"They want us because we're a cheap workforce," one of the builders who prefers to remain anonymous admits.
Since beginning work with a German firm on road crews in the Netherlands in the spring of 2013, this group of Spanish migrant workers have been bottling up their discontent and frustration.
They've just managed to get their hourly wages up from €6 ($8) to the legal minimum of €8 an hour after the Spanish embassy in Holland informed local workers union FNV Bouw.
But their precarious working and living conditions have still not been fully addressed.
Having signed work contracts written in Dutch and German, languages none of them speak, their awareness of the clauses surrounding extra time, holidays and sick leave is almost non-existent.
"We have to pay for our own work clothes. If we’re ill we don’t get paid," one builder tells Spanish news agency EFE from the tiny bungalows where they’re all housed together.
"Most of them are unaware that they have to sign up to the local town hall to receive social and health benefits," adds Ben Paulides, a local politician who thinks the language barrier is the main factor keeping the Spanish workers in the dark.
The man the builders blame for their poor working conditions is Zeko Rugovac, head of German building firm BS Rugovac Bau Gmbh, the company that brought them over from Spain.
According to the Spanish builders, his exploitative tactics have seen them work more than ten hours a day on the building of a motorway between the Dutch cities of Delft and Schiedam.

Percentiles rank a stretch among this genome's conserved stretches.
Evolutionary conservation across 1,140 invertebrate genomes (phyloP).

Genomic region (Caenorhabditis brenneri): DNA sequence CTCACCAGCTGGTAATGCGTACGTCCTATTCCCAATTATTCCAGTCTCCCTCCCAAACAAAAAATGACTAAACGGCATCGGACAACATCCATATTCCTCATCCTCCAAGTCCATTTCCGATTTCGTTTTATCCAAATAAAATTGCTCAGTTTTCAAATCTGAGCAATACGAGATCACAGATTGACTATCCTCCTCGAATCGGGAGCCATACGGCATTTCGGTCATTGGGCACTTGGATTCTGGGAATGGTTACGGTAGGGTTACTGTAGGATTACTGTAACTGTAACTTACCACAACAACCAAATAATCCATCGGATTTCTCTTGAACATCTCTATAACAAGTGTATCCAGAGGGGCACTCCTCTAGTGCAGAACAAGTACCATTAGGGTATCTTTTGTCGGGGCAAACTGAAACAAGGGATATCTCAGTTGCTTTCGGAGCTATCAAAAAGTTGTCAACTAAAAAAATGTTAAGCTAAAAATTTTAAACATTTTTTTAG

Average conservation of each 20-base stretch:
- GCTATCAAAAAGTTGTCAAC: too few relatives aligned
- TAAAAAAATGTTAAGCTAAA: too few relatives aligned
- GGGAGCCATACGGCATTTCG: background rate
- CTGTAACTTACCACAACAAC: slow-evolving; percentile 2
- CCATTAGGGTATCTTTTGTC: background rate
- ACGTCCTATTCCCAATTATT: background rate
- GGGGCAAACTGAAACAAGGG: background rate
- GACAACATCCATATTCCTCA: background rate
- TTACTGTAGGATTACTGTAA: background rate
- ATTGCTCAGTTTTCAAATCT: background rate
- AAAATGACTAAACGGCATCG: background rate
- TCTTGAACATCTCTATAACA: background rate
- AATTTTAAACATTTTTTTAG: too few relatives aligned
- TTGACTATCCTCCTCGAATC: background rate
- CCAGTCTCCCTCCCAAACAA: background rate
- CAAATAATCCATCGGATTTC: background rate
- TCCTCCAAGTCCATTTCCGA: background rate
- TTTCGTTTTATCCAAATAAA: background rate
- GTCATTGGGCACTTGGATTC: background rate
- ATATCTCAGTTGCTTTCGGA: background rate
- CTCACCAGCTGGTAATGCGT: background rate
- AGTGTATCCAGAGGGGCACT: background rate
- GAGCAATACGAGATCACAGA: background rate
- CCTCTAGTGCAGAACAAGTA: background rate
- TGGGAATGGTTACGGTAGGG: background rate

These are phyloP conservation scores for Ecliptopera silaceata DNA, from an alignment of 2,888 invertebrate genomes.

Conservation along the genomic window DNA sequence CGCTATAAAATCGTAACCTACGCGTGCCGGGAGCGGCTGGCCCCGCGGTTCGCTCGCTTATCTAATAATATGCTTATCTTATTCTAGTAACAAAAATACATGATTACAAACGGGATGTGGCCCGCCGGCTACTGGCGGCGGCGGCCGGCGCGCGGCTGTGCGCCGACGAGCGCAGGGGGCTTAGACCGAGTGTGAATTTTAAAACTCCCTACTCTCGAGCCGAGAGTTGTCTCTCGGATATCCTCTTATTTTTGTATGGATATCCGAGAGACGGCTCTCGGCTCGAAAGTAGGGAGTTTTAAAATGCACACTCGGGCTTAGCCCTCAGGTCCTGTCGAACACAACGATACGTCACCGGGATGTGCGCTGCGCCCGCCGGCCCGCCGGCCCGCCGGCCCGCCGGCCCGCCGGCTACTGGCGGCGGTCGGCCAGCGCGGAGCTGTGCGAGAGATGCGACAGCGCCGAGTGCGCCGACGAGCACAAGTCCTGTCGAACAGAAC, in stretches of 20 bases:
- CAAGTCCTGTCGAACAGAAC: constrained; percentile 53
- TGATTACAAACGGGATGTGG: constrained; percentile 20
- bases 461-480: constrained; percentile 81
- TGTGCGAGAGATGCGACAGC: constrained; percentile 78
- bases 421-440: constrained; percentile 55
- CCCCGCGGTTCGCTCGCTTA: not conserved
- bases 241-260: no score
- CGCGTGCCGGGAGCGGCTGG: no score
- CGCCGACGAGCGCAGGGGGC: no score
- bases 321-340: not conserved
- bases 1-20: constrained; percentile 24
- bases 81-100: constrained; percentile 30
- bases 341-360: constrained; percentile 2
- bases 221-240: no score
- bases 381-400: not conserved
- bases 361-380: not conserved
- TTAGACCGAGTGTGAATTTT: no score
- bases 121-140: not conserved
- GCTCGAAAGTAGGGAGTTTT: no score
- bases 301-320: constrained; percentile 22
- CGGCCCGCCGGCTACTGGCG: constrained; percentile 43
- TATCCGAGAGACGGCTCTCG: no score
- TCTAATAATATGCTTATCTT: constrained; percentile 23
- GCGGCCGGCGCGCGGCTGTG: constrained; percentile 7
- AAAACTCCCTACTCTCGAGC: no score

"They threaten to send them back to Spain if they speak out," union spokesperson Osman Yildiz told EFE.
Emilio Rincón, a 32-year-old builder from Cádiz who complained, was one of the ones who bore the brunt of "Rugovac's irregularities".
"They told me there was no more work for me and I’m still waiting to be paid my last wages and sick leave," Rincón explained.
But Zeko Rugovac, the Managing Director of BS Rugovac Bau Gmbh told The Local it simply wasn't true Spanish workers with his firm were being paid €6 an hour, or even €8.
He said those workers received between €12 and €13 an hour before tax, and he was willing to provide bank documentation showing this was the case.
Claims of lower wages from Dutch union FNV Bouw were mere politics, Rugovac said.
"They are afraid of cheap labour coming in from Spain and other European countries," he added.
Rugovac also said it wasn't true that workers had had to wait for wages. He said the current project in the Netherlands would finish in April and wages for the month would be paid in early May "as is normal in Europe".
The legal tangle between BS Rugovac Bau Gmbh, the Dutch government body that has ordered the motorway to be built, and A4ALL, which is the group overseeing the motorway's construction, means no one appears willing to take full responsibility for the Spanish workers' precarious situation.
The matter is currently being investigated by Holland's Ministry of Social Affairs.